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Avocado farmer explains secret why you can't grow Hass avocado trees from Hass seeds

Have you ever seen anyone put an avocado pit in water to grow an avocado tree? I've seen lots of people try, but only a few succeed. My mom has a tiny avocado tree growing in her living room that she managed to grow from the pit of a Hass avocado she ate. It's small but thriving, and I've often wondered if it will ever grow actual avocados.

As it turns out, it could—but they won't be Hass avocados.

Wait, huh?

In a wow-that's-an-interesting-factoid-I-never-knew-before video, an avocado tree grower explains in this YouTube video why a Hass avocado seed doesn't grow into a Hass avocado tree. Avocados, apparently, are not "true to seed" plants, meaning if you plant the seed, you'll end up with a different variety of the fruit the seed came from. Apples are the same—if you plant a Fuji apple seed, you will not get a Fuji apple tree. In fact, chances are really, really high that you'll get an avocado or an apple that tastes terrible if you try to grow it from a seed of an existing fruit.


The guy from Sleepy Lizard Avocado Farm explains how it all works using an analogy with candy flavors. This is the genetics lesson we all needed in school when we were trying to figure out Punnett squares, and he explains it all so clearly.

Incredible how nature works, and so amazing what human beings have been able to figure out over millennia of agricultural advancements.

Why a Hass Avocado Seed Does Not Give Us a Hass Avocado Treeyoutu.be

So how do you get a Hass avocado tree if you can't plant a Hass avocado seed to grow it? As he explains in the video, you can plant the pit and start to grow the tree, but if you want Hass avocados you have to graft a branch of a Hass avocado tree onto the stem of the tree you're growing.

Or, you can just buy a baby Hass avocado tree that's already been grafted, which is probably a heck of a lot easier than figuring out how to graft one yourself.

So go ahead and sprout that seed in water and grow yourself a pretty avocado plant if you'd like. Just don't expect any yummy avocados from it, since your chances are about 1 in 10,000 that it'll happen.

Thanks for the fascinating lesson, avocado guy!

A breastfeeding mother's experience at Vienna's Schoenbrunn Zoo is touching people's hearts—but not without a fair amount of controversy.

Gemma Copeland shared her story on Facebook, which was then picked up by the Facebook page Boobie Babies. Photos show the mom breastfeeding her baby next to the window of the zoo's orangutan habitat, with a female orangutan sitting close to the glass, gazing at them.

"Today I got feeding support from the most unlikely of places, the most surreal moment of my life that had me in tears," Copeland wrote.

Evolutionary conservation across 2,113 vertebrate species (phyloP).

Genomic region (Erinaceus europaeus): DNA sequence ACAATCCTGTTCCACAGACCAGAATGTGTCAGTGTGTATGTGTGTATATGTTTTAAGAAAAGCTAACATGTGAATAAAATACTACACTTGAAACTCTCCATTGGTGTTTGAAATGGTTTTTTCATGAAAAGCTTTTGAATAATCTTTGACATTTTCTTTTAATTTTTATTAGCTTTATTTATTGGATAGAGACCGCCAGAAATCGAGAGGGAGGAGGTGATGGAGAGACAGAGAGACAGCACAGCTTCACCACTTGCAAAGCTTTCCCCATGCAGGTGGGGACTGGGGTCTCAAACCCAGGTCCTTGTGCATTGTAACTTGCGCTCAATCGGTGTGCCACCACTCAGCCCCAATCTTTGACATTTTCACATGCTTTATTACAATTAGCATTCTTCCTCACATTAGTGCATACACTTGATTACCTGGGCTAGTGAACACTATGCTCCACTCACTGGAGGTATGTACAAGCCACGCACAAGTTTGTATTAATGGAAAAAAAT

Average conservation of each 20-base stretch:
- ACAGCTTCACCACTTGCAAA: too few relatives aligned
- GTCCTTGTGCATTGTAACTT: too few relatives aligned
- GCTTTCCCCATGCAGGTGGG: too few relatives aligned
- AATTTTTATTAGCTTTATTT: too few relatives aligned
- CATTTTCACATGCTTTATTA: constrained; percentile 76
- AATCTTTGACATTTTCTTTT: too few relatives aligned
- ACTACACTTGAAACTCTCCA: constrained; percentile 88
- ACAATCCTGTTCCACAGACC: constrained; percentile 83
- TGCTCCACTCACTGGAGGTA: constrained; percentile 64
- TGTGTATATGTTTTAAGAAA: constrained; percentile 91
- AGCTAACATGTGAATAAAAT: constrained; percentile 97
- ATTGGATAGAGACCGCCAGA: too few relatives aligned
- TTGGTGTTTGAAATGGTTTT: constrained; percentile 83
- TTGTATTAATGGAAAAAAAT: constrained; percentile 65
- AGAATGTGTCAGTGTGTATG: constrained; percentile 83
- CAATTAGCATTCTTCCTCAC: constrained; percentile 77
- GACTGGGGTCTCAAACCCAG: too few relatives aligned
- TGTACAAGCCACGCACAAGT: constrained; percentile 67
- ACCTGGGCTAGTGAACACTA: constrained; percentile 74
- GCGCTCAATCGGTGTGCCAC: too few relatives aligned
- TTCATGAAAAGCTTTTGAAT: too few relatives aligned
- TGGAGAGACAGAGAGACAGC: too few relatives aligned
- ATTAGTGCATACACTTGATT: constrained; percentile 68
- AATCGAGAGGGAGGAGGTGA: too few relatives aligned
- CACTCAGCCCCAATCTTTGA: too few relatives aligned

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Canva

Small actions lead to big movements.

Acts of kindness—we know they’re important not only for others, but for ourselves. They can contribute to a more positive community and help us feel more connected, happier even. But in our incessantly busy and hectic lives, performing good deeds can feel like an unattainable goal. Or perhaps we equate generosity with monetary contribution, which can feel like an impossible task depending on a person’s financial situation.

Perhaps surprisingly, the main reason people don’t offer more acts of kindness is the fear of being misunderstood. That is, at least, according to The Kindness Test—an online questionnaire about being nice to others that more than 60,000 people from 144 countries completed. It does make sense—having your good intentions be viewed as an awkward source of discomfort is not exactly fun for either party.

However, the results of The Kindness Test also indicated those fears were perhaps unfounded. The most common words people used were "happy," "grateful," "loved," "relieved" and "pleased" to describe their feelings after receiving kindness. Less than 1% of people said they felt embarrassed, according to the BBC.


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via UNSW

This article originally appeared on 07.10.21


Dr. Daniel Mansfield and his team at the University of New South Wales in Australia have just made an incredible discovery. While studying a 3,700-year-old tablet from the ancient civilization of Babylon, they found evidence that the Babylonians were doing something astounding: trigonometry!

Most historians have credited the Greeks with creating the study of triangles' sides and angles, but this tablet presents indisputable evidence that the Babylonians were using the technique 1,500 years before the Greeks ever were.


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